How to use a dentist with Google’s self-driving cars
When you use a self-driven car to travel through city streets, your car’s sensors may detect that the driver is wearing headphones, according to a new study.
That means your car may use its onboard cameras to see the driver wearing headphones.
This could be helpful in the event that the vehicle has a collision or other incident that involves loud music or other distractions.
The study is published in the journal IEEE Transactions on Robotics and Automation.
The researchers found that a car that was equipped with an onboard camera system and had sensors that detected the driver was wearing headphones would make fewer mistakes when it came to navigating the streets.
Researchers found that an onboard audio system with a microphone could detect the driver’s headphones, but it could also detect the audio source of the audio signal and adjust its processing accordingly.
The researchers said the car’s internal sensors also helped it determine if the driver wore headphones.
The sensors detected a number of different sounds, including a woman singing in a crowded theater, an officer yelling at a group of children, a car door slamming and a woman shouting in the street.
The car’s audio system also could identify the vehicle’s location by comparing its location to that of the speaker in the driver-side speaker.
It’s unclear what kinds of other information the onboard audio sensor would have detected in the car, or what sort of information it might have been able to tell the car about the driver, said Andrew O’Connell, a researcher at the University of Toronto who was not involved in the research.
He added that the researchers were not sure how long the car would have been on the road in the real world before it was able to identify the driver.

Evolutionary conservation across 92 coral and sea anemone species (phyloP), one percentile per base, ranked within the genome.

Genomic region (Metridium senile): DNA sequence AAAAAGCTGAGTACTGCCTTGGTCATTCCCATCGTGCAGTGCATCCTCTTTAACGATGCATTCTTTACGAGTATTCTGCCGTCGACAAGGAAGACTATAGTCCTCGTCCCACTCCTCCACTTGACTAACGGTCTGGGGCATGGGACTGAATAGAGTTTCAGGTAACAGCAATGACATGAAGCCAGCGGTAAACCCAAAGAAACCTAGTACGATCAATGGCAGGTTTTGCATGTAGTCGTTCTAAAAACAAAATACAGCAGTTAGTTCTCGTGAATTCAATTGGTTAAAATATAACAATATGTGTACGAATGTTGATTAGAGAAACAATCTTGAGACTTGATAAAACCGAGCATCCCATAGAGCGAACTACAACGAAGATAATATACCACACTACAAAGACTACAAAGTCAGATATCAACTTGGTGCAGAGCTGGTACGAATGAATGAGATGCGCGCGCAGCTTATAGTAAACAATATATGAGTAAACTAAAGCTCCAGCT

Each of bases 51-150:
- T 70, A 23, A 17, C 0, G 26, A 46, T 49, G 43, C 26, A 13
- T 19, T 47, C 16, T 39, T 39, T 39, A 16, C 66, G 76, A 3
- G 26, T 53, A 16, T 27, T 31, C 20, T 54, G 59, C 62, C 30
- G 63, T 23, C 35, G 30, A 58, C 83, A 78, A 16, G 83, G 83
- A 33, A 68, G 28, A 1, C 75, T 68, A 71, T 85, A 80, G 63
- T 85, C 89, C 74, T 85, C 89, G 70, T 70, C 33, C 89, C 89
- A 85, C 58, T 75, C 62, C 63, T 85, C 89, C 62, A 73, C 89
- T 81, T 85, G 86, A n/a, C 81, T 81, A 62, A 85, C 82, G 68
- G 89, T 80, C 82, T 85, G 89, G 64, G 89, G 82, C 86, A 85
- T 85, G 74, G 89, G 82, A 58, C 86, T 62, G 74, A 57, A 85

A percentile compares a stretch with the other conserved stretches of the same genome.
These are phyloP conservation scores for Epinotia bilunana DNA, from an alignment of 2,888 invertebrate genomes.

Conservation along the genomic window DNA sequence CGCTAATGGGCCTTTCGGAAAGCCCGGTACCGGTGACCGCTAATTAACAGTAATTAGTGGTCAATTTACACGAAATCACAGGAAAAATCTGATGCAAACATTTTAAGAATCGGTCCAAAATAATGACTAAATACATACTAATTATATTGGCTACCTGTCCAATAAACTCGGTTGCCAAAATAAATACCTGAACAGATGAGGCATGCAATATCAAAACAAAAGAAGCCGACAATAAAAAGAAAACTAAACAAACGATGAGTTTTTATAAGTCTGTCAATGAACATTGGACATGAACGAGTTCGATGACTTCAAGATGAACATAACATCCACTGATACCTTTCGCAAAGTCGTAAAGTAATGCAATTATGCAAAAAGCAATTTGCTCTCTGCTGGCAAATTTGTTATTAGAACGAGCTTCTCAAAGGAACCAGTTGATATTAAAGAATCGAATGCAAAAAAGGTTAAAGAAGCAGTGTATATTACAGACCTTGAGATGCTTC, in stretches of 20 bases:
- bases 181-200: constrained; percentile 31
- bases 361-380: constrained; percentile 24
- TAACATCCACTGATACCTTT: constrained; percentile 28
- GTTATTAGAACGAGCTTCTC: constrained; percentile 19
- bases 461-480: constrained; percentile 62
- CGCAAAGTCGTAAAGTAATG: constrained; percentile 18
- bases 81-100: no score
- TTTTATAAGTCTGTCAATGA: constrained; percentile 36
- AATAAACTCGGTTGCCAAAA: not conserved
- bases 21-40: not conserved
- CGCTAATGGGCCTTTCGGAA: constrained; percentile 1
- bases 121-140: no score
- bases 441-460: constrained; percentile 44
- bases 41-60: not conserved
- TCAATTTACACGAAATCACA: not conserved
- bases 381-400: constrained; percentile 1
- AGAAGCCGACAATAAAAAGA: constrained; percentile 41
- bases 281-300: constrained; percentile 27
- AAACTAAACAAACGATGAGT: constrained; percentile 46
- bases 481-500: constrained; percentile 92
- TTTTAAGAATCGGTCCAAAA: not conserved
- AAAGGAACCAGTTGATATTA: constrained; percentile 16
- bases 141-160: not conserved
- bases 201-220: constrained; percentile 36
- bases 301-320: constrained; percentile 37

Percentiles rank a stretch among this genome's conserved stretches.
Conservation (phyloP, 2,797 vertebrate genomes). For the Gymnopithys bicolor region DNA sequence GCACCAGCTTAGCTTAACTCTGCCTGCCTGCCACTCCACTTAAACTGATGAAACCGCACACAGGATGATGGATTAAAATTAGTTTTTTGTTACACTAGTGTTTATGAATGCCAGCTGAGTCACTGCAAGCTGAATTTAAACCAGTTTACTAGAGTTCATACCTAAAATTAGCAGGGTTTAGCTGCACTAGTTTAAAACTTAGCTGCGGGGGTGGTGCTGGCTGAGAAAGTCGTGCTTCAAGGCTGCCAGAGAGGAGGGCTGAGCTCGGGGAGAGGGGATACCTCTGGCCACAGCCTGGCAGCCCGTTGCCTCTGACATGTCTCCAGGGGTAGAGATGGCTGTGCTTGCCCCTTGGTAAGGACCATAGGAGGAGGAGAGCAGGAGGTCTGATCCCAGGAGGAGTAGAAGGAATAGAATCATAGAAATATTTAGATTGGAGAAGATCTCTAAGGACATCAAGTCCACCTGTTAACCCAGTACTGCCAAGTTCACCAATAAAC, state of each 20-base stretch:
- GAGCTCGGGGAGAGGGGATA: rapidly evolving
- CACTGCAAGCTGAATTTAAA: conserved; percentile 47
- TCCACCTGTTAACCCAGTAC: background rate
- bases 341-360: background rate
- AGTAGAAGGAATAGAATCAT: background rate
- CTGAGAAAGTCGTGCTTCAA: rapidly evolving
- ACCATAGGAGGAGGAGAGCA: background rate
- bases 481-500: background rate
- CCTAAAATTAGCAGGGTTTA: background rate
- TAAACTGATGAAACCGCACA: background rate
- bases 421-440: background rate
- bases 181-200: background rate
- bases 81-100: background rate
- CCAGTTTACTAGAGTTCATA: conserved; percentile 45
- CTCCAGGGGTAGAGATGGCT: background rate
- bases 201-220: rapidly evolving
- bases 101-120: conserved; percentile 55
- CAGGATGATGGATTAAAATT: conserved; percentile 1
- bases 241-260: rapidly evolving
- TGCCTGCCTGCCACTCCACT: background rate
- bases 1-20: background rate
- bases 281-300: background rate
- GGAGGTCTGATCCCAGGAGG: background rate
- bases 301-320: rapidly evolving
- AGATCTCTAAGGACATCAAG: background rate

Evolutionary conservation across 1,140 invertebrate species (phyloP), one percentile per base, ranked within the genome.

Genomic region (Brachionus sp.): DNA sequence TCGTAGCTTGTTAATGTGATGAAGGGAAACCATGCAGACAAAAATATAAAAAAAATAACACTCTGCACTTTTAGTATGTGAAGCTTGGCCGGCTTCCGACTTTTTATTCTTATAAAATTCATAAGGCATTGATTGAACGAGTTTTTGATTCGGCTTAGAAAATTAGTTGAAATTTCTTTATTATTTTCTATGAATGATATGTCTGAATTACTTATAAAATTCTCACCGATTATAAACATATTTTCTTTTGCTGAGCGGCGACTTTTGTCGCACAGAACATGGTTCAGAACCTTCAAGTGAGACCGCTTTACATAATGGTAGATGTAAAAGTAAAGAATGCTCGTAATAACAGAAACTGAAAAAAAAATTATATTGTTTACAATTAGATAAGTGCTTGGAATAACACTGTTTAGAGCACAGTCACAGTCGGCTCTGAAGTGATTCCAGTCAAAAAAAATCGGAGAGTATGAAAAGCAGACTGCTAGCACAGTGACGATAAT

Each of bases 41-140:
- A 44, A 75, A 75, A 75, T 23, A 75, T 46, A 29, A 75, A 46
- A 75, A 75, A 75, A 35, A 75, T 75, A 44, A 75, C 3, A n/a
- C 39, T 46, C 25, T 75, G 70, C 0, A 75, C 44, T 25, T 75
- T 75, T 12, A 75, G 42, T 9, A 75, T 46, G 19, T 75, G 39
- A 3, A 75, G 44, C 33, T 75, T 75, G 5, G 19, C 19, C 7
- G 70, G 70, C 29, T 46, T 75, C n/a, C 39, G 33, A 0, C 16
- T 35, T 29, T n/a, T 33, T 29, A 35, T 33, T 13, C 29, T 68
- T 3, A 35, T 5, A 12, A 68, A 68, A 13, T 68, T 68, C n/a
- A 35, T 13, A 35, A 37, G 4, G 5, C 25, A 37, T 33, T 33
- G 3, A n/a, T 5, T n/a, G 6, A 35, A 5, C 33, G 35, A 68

“This is the first study of its kind to look at the performance of an onboard system,” he said.
“But it is not clear if that system can be used to improve safety in the future.
In terms of the driver being distracted, we would not be surprised if the system would detect the sound of music that is playing in the background or an officer shouting at children,” O’Connor said.
“But we wouldn’t expect to know anything about what was going on behind the scenes.”
The car that did the driving and also had the onboard sensors had a top speed of around 100 miles per hour, according the study.
This research is just the latest example of Google using its own autonomous cars to make decisions.
Last month, Google announced that it was partnering with an independent carmaker to develop a car with its own self-parking feature.
The company also is working on a self and cargo vehicle that will be equipped with a steering wheel and pedals that will drive itself around town, as well as an autonomous car that can take the driver into town and park itself.
Google has been using its autonomous cars for autonomous driving since 2014.
The self-taught cars have been used to explore new roads and get around in cities, and have even been used in some cases as “tourists,” walking in and out of places that Google has designed for them.